Plenty of songs have been written about failed relationships, but no one can plunge into the depths like Greg Dulli, who led soulful Ohio rock outfit the Afghan Whigs in the Nineties, taking us on dark trips into his troubled psyche with each passing record. Dulli wrote songs about the worst love affair you’ve ever had: a beautiful disaster of emotional turmoil that you’d repeat all over again in a second.
Last night, the Afghan Whigs performed together in concert for the first time in 13 years, after a chance reunion developed into a summer tour that will include gigs at Lollapalooza and All Tomorrow’s Parties in Asbury Park, New Jersey. At the Bowery Ballroom in lower Manhattan, the band played a career-spanning set that included fan favorites and tunes from their iconic Gentlemen LP, along with a surprise cover that left some scratching their heads.
Dulli’s work with Twilight Singers and Gutter Twins has kept him in practice, and he can still command the stage. Standing with guitarist Rick McCollum and bassist John Curley, the abrasive singer bickered with the crowd, mentioned that he quit smoking, thanked the indie label Sub Pop for jumpstarting his career and took a hit of someone’s marijuana.
“Somebody’s smoking a joint,” Dulli said, strumming the intro to “Bulletproof,” from their 1996 LP Black Love. “Pass it up – I’m serious.”
Once lumped in with their grunge contemparies, the Afghan Whigs showed their poppier side on the climatic “Summer’s Kiss” and the soulful, anthemic “66.” Dulli’s enthusiasm hasn’t faded over the years – he acted out the verses of “Gentlemen,” emphatically demanding his muse to “unlock the cabinet – I’ll take whatever you got.”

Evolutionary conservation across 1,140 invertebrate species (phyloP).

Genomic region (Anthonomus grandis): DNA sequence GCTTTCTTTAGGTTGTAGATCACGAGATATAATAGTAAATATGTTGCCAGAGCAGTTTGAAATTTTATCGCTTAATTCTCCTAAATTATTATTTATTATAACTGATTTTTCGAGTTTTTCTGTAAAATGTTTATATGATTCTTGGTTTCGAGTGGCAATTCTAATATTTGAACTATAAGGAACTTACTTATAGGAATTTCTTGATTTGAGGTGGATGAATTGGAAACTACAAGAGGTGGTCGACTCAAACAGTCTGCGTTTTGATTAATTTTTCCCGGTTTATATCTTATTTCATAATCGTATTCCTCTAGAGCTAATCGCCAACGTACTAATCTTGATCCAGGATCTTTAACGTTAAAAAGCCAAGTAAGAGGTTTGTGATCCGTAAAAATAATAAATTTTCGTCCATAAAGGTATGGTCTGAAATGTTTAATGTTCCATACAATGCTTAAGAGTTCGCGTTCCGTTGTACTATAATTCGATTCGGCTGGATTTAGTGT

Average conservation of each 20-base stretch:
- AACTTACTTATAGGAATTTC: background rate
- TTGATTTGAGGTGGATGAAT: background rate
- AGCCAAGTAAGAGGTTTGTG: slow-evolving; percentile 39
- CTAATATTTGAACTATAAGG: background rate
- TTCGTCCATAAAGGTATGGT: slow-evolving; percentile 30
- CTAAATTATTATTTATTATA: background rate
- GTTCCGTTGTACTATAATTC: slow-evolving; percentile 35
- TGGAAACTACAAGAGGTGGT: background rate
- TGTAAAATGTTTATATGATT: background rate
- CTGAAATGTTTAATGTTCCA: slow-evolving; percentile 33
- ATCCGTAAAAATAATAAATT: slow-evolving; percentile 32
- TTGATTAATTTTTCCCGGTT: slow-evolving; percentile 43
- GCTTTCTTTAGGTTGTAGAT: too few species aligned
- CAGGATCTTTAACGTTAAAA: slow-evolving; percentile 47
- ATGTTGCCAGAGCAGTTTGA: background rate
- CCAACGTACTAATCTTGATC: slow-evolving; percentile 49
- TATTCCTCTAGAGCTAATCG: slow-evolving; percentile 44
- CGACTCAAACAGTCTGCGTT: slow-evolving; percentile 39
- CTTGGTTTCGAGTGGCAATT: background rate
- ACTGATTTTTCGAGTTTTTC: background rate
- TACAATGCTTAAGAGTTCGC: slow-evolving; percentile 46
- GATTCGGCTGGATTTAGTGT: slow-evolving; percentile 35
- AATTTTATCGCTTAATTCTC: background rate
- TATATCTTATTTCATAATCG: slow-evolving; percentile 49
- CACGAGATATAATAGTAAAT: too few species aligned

For their encore, the band brought out a string section and played “See and Don’t See,” a Marie Lyons cover that premiered on RollingStone.com last week before its release as a free download. Dulli then manned the organ for an unexpected cover of “Love Crimes,” a song by R&B singer and Odd Future member Frank Ocean. (Dulli has shown his reverence for hip-hop and R&B before – the Whigs referenced Nas’ Illmatic on their album 1965, and they’ve also covered TLC’s “Creep” for a B-side).
Dulli dedicated the night’s last song, “Miles iz Ded,” to Sub Pop VP Megan Jasper and chastised a fan for interrupting him as he told the story of how the band got signed. It was a glimmer of the same brash persona reflected his his lyrics – unapologetic and upfront, they’re a document of Christian guilt. As Dulli sings on “Debonair,” “This ain’t about regret. It’s when I tell the truth.”